Well with everything done I guess all that remains is to look at some pictures of the finished unit in detail! If you've skipped the story and come right here I must say you've missed out on some awesome cave painting and Miami Vice action! But anyways...
Here's the rear ports on the unit - DC in (for charge or just running it), Compact Flash and the DB25 SIO port. The Compact Flash drive is always Disk 1 (D1:) so whatever goes on the SIO port, be it a real disk drive or an SIO2PC cable must be set at D2: or higher. I used the SIO2PC cable to copy all the files (ahem GAMES) off my PC and onto this laptop. All the file transfers had to be done on the Atari's DOS. The SIO2PC cable is a lot faster than a real Atari drive, but Mr. Atari's IDE interface with the Compact Flash is even faster. Perhaps the interface uses parallel instead of serial, who knows?
The keys are the same size as an Atari 800 (1979) model keyboard, about 1/2" square. The spacing is also pretty much the same. Granted my custom keyboard can't come close to the legendary one on the original 800, but it's better than what came with the XEGS (or - shudder- the 400!!!)
You can also see the cursor knob (right below the space bar) You simply press this in a direction and the cursor moves - very handy if you're into programming. Should attach one to my old 800, come to think of it.
I put an extra "Option" button near the power switch and labeled it "BASIC OFF". With an Atari you hold down OPTION as you turn on the system to disable BASIC so I thought this'd be handy.
Player 1 joypad on left, Player 2 on right but the triggers are swapped. This makes it easier for 1 player (which is the most likely scenario anyways) to hold the unit and play since the trigger's under their right thumb. One thing I didn't even think about, until this was done, is how great these joypads work for Robotron 2084. Or an Atari 800 version of Smash TV, if it exists ;)
I had to have some indicator LED's on this thing! I used the oldest crappy LED colors I could - red for POWER (reference to 800/800XL), green for disk activity and yellow for charge. Since this thing cost a fortune anyways I thought of splurging on some blue LED's but then thought that'd be cheating as they didn't have them back in 1979. Of course they didn't have LCD screens either but I had to let that one slip by.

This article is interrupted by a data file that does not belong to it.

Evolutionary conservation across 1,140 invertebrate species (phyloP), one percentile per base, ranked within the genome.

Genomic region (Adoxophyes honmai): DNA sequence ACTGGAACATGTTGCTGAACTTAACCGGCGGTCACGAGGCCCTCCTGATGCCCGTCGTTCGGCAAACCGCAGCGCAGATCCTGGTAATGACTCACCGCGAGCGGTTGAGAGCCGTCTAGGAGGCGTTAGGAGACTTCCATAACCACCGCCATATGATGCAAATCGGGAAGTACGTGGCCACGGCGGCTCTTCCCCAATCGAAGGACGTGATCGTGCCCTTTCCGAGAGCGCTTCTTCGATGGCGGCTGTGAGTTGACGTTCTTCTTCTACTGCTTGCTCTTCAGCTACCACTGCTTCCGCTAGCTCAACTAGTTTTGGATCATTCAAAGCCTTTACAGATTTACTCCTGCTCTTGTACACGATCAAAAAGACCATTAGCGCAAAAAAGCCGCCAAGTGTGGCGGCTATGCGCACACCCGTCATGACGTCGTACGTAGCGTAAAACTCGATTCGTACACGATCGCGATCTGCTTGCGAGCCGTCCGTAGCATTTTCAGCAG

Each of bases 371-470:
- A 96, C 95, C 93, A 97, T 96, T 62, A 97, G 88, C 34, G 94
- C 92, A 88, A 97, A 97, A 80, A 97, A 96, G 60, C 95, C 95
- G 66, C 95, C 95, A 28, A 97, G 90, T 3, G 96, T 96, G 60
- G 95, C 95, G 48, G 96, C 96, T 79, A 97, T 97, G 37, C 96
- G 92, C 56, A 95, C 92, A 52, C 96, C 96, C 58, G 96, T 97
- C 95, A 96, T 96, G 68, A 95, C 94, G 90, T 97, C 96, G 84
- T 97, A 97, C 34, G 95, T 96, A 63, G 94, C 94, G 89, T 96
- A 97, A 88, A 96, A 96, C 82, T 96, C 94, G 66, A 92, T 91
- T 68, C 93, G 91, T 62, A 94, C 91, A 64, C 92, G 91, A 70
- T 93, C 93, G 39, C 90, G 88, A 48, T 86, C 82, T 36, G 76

The joystick ports, again more brushed aluminum. It's not REAL brushed aluminum, rather a laser engraver plastic, but it looks really good regardless. This laptop was actually kind of hard to photograph with a flash since every surface is either glossy, metallic or reflective. Oh well, you should get the point.
Below is the Atari 800 Error list, located to the left of the screen. Obviously it's not complete but these are the most common errors if I recall correctly.
First and foremost it's there to fill in the blank space (again to make the screen look bigger) but it's also A) helpful because who the heck can remember all those Atari messages and B) a reference to the portable and pocket computers of the 1980's such as the ones from Tandy. On the opposite side of the screen are the display and volume controls. Tapping "Display" lets you use the volume keys to adjust brightness, tint, etc.
I don't know what else to say about this thing really. It was very difficult to build, very labor intensive - it's easily beat the PS2 portable as the most complex device I've ever put together. (Port Washington the movie doesn't count as it's not a device)
But you know, it was worth it. The Atari 800 series computer may not be as well-remembered as the 2600 game system, but those who do recall the late great 8-bit computer almost always have great and fun memories of it. Here's a few of mine, some of which you're sure to relate to:
The first time an alien pounded on my windshield in Rescue on Fractalus I nearly crapped my pants. Literally! Resident Evil doesn't have squat on that.
My first Atari BASIC program:
10 PRINT "HI!"
Wishing my 48k Atari 800 could run The Eidolon and Laser Chess.
Programming all night, then having the disk fail with a BOOT ERROR message. Prepared me for Windows!
Infocom text adventure games! Those were cool! As well as all the homebrew text games people made!
The music from Ballblazer
...and the list goes on and on. Long live the 800!
BONUS!: A video of me using the Atari 800 XE Laptop. Mostly to show off the cursor knob I'm so proud of.
Atari 800 Laptop Video (15 megs, QuickTime)
Ok take me back to the HOMEPAGE